No, I don't find it shocking that you, your son/daughter, or your family pet got a job walking in some place. Not everyone's experience is the same. Every time I've followed up on an application, went in person, or tried to see a manager I get told to leave and that they will contact me when ready. At two places, they even put me on hold for half an hour before hanging up when I tried to follow up on an application. Call backs were rejected. Every job I've gotten involved either a phone interview followed by a start day, an online interview followed by a start day, or getting called to meet HR.
Target was just the most overt example, but nowhere I've worked has ever accepted walk-ins, taken physical anything, or let people talk to the manager about employment. For reference, I've worked big-box-store jobs, factory work, and non-chain stores. Your experience may differ, but you are the exception, not the rule. Even my local generic corner store and a new-age accessories shop want online apps, and my neighborhood family-owned pizza place has a detailed website.
that the average millennial is 30 years old, not a teenybopper or college kid.
Most people don't know the age of millennials....
To them, a millennial is someone that they hate and happens to be younger than them.
Can confirm. I saw a lady on Facebook who essentially trashed millenials in one paragraph and in the next bragged about her daughter being in a high level position at her company and working very hard after finishing college. She was convinced her daughter wasn't a millennial, even when people showed her the ranges. The discussion devolved into an argument about what the year range was.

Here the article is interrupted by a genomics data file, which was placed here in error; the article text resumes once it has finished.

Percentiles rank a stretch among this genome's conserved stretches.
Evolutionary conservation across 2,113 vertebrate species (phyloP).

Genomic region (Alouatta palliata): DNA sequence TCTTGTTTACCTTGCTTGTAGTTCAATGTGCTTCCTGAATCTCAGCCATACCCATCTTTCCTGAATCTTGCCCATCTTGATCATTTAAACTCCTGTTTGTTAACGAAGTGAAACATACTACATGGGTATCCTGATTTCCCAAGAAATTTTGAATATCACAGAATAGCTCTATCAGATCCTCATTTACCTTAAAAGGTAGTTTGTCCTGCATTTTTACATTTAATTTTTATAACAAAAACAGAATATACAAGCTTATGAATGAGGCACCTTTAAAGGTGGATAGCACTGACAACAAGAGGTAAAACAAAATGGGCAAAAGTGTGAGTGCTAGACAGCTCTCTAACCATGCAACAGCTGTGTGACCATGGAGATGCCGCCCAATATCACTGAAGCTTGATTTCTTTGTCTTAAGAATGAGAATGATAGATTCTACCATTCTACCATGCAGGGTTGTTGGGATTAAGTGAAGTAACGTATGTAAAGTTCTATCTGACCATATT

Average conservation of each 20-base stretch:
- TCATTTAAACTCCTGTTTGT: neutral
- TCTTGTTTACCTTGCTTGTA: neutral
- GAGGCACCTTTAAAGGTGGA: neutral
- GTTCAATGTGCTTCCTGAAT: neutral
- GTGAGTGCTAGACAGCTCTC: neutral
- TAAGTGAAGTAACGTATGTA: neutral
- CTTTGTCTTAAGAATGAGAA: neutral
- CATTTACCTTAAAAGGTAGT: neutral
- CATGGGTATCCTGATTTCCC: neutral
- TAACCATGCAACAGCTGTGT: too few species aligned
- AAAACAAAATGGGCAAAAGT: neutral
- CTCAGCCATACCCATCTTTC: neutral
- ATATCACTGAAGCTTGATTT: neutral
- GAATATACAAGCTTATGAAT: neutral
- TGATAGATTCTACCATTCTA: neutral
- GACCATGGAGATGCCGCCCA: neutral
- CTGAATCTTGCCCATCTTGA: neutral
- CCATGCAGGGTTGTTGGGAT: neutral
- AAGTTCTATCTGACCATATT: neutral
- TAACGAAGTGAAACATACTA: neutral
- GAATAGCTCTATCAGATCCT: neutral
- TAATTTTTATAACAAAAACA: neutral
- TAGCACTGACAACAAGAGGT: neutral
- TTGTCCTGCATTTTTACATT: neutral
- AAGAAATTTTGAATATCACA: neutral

Every time I read a thread about being a millennial, it just ends in depression.
That's the legacy our parents' generations have left us — depression and anxiety.
How to rotate a damn PDF.
CTRL + SHIFT + [Plus]
There are a lot of hotkey combinations where CTRL + [Key] is different from CTRL + SHIFT + [Key].
Some useful info: https://turbofuture.com/computers/keyboard-shortcut-keys
We didn't give ourselves participation trophies.
To put it a little more directly for anyone who doesn't understand: Criticizing the way someone was raised is a criticism of the people who raised them, not the children who had no say in the matter.
In addition, no kid ever got a participation trophy and thought "oh, this is amazing, I'm a winner!". You either didn't care about it at all or realized how much of a symbol of losing it was.
Everytime you bash millenials for taking participation ribbons remember who came up with that stupid idea. Here is a clue: it wasn't us.
Most things millennials gripe about aren't just whiny child BS, they're legitimate issues.
Employers requiring more experience for "entry level" positions
Unreal student loan debt
These are real issues. Since the average retirement age keeps increasing, these issues will only get worse.
We got some really bad advice, did everything we were asked to do, and when it didn't work we got yelled at for not doing it hard enough.
I think this is really the big one. They complain about Millennials making bad decisions and doing things wrong when they did...EXACTLY WHAT THEY WERE TOLD TO!
Boomers: Do your homework! You don't want to be flipping burgers the rest of your life!
Boomers: Study hard in school! You don't want to be flipping burgers the rest of your life!
Boomers: Get into a good college! You don't want to be flipping burgers the rest of your life!
Boomers: Go to class! You don't want to be flipping burgers the rest of your life!
Boomers: Get your degree! You don't want to be flipping burgers the rest of your life!
Millenial: "Wait, I worked my butt off did all of this! WHY THE HELL AM I FLIPPING BURGERS for a living?!?!?"
Boomer: "Are you complaining about flipping burgers?!?!?!? Your generation is so ENTITLED!"
I think we are the only gen to have grown up in both the pre-internet and internet era.
I remember growing up with VCRs and Walkman's. I remember dial-up internet when the internet was still a gimmick and not all that interesting. I remember growing up in a state of constant change. Both socially, politically and technologically.